The move was met with panic and incredulity. Critics accused the European Union, which spent years criticizing the Trump administration for erecting trade barriers, of doing the same. And Brexit supporters found fresh ammunition against the bloc, accusing it of trying to take vaccines away from Britons, whose country is in the throes of a catastrophic second wave and was finally doing a good job getting them immunized.
The idea was a brainchild of Ms. von der Leyen and her inner circle, several senior E.U. officials said. Six such officials, who spoke on condition of anonymity because they did not want to publicly criticize Ms. von der Leyen, said that the president had solely relied, per her habit, on an extremely small subgroup of advisers, excluding from deliberations not only expert staff, but even some of her senior cabinet members.
And when it came to presenting the policy to the public, Ms. von der Leyen sent out Ms. Kyriakides, the health commissioner, and Valdis Dombrovskis, a commission vice president who handles several economy issues, including trade.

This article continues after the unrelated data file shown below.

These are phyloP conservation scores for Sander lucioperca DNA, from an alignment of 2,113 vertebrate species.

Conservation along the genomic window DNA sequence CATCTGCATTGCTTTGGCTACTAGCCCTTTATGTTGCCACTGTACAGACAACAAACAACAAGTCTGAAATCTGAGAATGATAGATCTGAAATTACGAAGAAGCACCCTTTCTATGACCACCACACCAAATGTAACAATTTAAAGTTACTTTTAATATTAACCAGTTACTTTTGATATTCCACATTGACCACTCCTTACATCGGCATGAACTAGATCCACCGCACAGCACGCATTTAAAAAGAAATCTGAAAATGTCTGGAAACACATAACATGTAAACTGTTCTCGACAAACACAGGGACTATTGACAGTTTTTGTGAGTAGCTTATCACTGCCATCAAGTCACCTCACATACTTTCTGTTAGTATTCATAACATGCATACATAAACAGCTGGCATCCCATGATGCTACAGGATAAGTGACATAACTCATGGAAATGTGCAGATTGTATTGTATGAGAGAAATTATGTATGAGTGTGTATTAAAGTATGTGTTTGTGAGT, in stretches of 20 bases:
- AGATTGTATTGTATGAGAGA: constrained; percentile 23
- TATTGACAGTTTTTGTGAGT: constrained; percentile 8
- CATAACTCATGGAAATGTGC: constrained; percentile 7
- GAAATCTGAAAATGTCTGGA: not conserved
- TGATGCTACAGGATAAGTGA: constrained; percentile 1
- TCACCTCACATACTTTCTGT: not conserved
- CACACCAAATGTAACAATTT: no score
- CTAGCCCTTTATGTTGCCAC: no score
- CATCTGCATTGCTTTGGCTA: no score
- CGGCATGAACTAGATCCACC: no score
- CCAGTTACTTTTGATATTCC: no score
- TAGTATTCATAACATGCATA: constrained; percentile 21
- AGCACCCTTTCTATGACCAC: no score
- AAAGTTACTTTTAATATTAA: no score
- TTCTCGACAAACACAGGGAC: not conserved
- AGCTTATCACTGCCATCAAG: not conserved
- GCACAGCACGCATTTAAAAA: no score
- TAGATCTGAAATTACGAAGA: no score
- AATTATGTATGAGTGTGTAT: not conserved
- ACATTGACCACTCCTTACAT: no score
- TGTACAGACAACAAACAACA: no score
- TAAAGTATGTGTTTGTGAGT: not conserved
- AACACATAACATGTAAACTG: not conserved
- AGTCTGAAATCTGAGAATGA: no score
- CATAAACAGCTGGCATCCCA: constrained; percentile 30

On Friday night, as the legal text of the hastily assembled policy was published, reporters noticed it made provisions for the European Union to activate a nuclear clause in the divorce terms with Britain, known as Article 16 of the Northern Ireland Protocol, which practically reinstitutes a hard border on the island of Ireland, one of the toughest points the bloc had to smooth over with Britain.
The idea was that activating that clause would close a loophole for Britain to spirit away E.U. vaccines out of the bloc by using the lack of borders between the Republic of Ireland, an E.U. country, and Northern Ireland, which is part of the United Kingdom.
The fallout was fast and furious. By 1 a.m. Saturday, following several tense calls including with Prime Minister Boris Johnson of Britain, Ms. von der Leyen performed an embarrassing U-turn, reversing the Article 16 invocation.